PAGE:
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Is Cyber insurance alone enough to protect your organisation’s data?

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Through the years, governments, organizations and people have been threatened by cyberattacks and data breaches. However, the year 2020 has intensified the threat landscape. When the entire world took to the ‘work from home’ model, major security loopholes surfaced, and hackers have explored almost all of them. The attacks since then have grown to be more sophisticated causing severe monetary and reputation loss for organizations.

Taking stock of the growing numbers and scale of recent cyberattacks, a global survey ‘The State of Ransomware 2021’ conducted by cybersecurity firm Sophos, states that the total cost of recovery from a ransomware attack has more than doubled in a year, increasing from 761,106 dollars in 2020 to 1.85 million dollars in 2021 globally. In comparison, the survey found that in India, the approximate recovery cost from the impact of a ransomware attack tripled in the last year, up from 1.1 million dollars in 2020, to 3.38 million dollars in 2021. The World Economic Forum also highlights that cyberattacks top the list of human-caused risks globally, and research has predicted that cybercrime may cause damages worth 6 trillion dollars by the end of this year.

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Also Read: Cyber Insurance is NOT a Substitute for Cybersecurity

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Facing the daunting prospects of major financial fallout from a cyberattack, CXOs around the world have turned to cyber insurance. Several companies have opted for cyber insurance to seek protection against huge financial losses. On the flipside, several hacking groups are now seeing this as a lucrative opportunity to launch cyberattacks against organizations that are backed by insurance companies. In fact, these groups brazenly display details about the company’s cyber insurance cover page and demand the ransom to be paid up since they are insured.

Hence, having a cyber insurance might cover an organization from monetary loss but it cannot protect it from leakage of confidential data and reputation loss across the industry. Organizations need an array of resources to protect themselves against cyberattacks.  With the help of their cloud service providers and internal IT teams, organizations should develop strong threat detection and risk mitigation strategies along with establishing stringent cybersecurity practices.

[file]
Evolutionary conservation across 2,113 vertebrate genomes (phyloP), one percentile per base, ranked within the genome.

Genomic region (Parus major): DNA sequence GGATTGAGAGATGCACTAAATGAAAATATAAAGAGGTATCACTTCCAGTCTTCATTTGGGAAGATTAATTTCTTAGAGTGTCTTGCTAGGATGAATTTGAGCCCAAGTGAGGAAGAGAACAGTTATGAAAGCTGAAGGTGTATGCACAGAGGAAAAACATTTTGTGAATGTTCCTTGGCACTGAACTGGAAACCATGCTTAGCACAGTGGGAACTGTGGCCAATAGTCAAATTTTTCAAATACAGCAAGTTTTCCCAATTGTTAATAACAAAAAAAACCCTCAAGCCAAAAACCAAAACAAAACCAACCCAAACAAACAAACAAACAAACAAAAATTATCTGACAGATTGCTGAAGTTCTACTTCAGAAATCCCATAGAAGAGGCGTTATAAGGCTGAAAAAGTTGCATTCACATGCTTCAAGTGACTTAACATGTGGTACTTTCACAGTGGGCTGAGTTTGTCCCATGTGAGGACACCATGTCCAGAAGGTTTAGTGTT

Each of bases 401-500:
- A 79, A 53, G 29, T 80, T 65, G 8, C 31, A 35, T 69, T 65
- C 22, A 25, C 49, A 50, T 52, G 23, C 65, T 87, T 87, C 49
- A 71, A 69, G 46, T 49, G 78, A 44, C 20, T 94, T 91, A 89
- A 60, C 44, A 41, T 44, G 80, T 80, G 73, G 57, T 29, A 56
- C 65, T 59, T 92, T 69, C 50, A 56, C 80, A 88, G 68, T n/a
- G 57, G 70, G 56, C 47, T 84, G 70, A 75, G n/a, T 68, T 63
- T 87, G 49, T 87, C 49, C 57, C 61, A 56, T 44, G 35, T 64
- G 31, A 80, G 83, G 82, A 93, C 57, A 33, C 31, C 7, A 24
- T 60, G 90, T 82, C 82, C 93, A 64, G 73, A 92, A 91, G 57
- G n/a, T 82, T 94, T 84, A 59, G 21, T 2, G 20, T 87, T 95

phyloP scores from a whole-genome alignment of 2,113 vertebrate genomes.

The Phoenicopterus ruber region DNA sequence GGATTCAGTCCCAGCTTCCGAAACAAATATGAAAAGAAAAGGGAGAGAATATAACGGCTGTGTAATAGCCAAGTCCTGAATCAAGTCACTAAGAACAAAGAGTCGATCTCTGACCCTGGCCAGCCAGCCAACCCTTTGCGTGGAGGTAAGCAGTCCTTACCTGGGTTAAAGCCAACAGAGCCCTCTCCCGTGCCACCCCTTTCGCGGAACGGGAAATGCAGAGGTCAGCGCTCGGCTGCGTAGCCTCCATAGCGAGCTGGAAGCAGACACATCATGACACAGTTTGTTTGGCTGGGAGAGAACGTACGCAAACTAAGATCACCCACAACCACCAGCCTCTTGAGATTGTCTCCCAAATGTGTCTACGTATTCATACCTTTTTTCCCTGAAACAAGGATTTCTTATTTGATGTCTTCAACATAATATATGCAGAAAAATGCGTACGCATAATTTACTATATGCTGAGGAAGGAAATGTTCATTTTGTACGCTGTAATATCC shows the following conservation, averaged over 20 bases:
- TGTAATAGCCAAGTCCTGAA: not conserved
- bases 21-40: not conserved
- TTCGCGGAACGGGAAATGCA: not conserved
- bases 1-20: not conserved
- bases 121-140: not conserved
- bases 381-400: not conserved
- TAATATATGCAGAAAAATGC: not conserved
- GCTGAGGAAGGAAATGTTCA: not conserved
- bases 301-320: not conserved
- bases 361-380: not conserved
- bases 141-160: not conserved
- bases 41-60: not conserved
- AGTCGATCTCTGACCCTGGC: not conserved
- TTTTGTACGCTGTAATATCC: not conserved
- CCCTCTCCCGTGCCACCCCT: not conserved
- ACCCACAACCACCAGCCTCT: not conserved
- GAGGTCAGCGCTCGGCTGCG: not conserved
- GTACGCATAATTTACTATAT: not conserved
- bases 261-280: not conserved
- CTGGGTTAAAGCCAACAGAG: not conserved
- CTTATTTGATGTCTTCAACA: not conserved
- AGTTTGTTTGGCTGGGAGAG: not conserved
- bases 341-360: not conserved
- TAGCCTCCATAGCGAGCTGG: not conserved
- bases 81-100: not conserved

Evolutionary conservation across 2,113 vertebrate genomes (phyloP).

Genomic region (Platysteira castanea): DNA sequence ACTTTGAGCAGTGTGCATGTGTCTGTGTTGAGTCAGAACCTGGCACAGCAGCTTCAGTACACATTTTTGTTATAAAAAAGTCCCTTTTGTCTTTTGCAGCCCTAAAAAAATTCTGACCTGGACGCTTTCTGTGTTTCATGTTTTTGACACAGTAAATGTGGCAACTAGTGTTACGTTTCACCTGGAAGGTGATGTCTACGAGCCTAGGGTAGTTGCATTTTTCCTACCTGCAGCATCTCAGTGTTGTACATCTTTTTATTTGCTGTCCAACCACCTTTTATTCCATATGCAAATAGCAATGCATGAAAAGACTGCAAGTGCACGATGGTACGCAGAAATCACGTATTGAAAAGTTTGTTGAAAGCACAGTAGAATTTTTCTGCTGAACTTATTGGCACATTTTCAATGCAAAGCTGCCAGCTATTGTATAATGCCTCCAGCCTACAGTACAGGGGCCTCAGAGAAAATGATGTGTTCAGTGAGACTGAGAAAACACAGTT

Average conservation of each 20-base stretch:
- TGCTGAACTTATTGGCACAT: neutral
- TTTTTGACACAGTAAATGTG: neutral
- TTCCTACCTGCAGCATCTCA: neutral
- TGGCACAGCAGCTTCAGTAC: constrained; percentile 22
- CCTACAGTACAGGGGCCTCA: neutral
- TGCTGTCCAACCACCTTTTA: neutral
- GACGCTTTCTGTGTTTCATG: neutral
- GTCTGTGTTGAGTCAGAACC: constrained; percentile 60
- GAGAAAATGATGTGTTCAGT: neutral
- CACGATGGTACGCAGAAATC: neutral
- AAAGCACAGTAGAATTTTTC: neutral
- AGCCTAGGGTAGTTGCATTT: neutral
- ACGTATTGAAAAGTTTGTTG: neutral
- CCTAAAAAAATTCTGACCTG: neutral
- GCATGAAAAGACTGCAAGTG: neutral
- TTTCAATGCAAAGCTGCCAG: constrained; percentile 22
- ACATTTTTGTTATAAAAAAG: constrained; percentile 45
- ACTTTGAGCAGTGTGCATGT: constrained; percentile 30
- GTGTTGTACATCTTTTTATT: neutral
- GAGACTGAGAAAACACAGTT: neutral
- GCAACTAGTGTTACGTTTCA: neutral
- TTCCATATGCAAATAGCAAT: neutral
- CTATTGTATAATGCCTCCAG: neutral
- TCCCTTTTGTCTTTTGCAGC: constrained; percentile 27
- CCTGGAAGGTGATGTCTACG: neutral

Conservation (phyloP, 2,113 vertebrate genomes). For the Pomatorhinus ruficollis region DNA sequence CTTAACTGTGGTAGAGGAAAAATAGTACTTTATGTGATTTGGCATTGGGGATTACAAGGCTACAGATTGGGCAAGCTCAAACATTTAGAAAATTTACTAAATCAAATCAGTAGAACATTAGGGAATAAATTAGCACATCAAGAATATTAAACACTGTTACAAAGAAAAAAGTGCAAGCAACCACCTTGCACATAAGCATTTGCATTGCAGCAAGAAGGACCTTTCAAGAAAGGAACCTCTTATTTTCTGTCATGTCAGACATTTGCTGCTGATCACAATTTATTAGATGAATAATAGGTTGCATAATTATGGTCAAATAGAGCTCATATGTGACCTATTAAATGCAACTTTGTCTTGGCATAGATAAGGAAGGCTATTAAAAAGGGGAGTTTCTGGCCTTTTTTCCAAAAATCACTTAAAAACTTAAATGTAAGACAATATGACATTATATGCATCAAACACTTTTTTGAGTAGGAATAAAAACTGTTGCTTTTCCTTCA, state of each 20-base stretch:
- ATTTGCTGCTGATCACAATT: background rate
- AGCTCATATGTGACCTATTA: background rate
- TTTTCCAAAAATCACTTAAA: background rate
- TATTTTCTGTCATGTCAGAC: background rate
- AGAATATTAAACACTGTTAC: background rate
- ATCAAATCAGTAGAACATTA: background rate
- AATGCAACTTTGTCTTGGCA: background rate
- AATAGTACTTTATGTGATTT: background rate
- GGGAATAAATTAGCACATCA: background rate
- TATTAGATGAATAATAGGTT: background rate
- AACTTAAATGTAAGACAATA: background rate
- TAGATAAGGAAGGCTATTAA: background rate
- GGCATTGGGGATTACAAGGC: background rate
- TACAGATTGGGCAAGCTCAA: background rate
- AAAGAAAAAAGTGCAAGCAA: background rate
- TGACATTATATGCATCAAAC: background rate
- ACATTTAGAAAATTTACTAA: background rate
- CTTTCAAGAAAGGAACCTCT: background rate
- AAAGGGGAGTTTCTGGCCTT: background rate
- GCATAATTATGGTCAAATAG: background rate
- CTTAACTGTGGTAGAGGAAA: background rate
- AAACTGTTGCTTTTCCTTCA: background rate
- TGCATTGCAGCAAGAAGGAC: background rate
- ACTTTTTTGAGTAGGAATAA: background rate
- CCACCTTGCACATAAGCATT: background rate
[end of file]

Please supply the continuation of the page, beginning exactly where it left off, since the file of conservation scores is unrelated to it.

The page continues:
Below mentioned are the reasons worth considering while opting for cyber insurance alone to prevent cyberattacks:

  • Cyber insurance cannot cover the reputation loss, no matter how fat the insurance policy is: 

Organizations not only suffer from huge financial losses while remediating these attacks but also damage their reputation which adversely impacts their image, stock value and the ability to retain and attract customers. A reputation loss to the brand causes a significant dip in the yearly financial status along with a massive blow to the brand’s goodwill among stakeholders and customers.

  • ‘Bad security policies’ is one of the general exclusions in cyber insurance:

Like all other general insurance policies, cyber insurance plan also comes with an outline, detailing the features, benefits, coverages, and exclusions offered by the policy. Most cyber insurance company policies mention that lack of security measures can lead to the claim being denied if the insurer finds that the insured had not taken steps to safeguard their data. Having proper cybersecurity hygiene is of utmost importance as lack of such measures can lead to high claims rejection.

To complement cyber insurance policies, here are some of the best cybersecurity practices that organisations should implement to protect their data:

  1. Updated firewalls can block malicious activity before they reach other parts of the network.
  2. Enable round-the-clock event monitoring, event handling and security analysis of devices, networks, and applications to detect cyber threat. This can be done by means of comprehensive Security Operations Center (SOC).
  3. Augment cybersecurity capabilities with AI-enabled tools such asIdentity and Access Management (IAM). This is critical as hackers with stolen credentials will attempt to access important data. However, this automation should be done carefully as any vulnerability in the implementation can also be used by hackers to launch a cyberattack.
  4. Encourage the use of available tools such asEncryption, Multi-factor authentication (like OTP, digital signatures etc.), VPN and scenario-based access policies among others.
  5. Promote biometric access to data through MFA (Multi-factor authentication) such as retina scan, thumbprint or facial recognition.
  6. Deploy security orchestration and automated response system. E.g. Company-issued devices that can be remotely wiped clean in the event of a breach.
  7. Set up comprehensive IDS (Intrusion Detection Systems) that monitor network traffic for suspicious activity and issues alerts when such activity is discovered.

Owing to remote working which is the new normal, cybersecurity capabilities will be stress-tested as we go forward. In such a scenario, cyber insurance should not be treated as a substitute for cybersecurity policies. The two must coexist in order to enjoy maximum protection from attacks.

As written by Neelesh Kripalani, Chief Technology Officer at Clover Infotech, and published in CRN India

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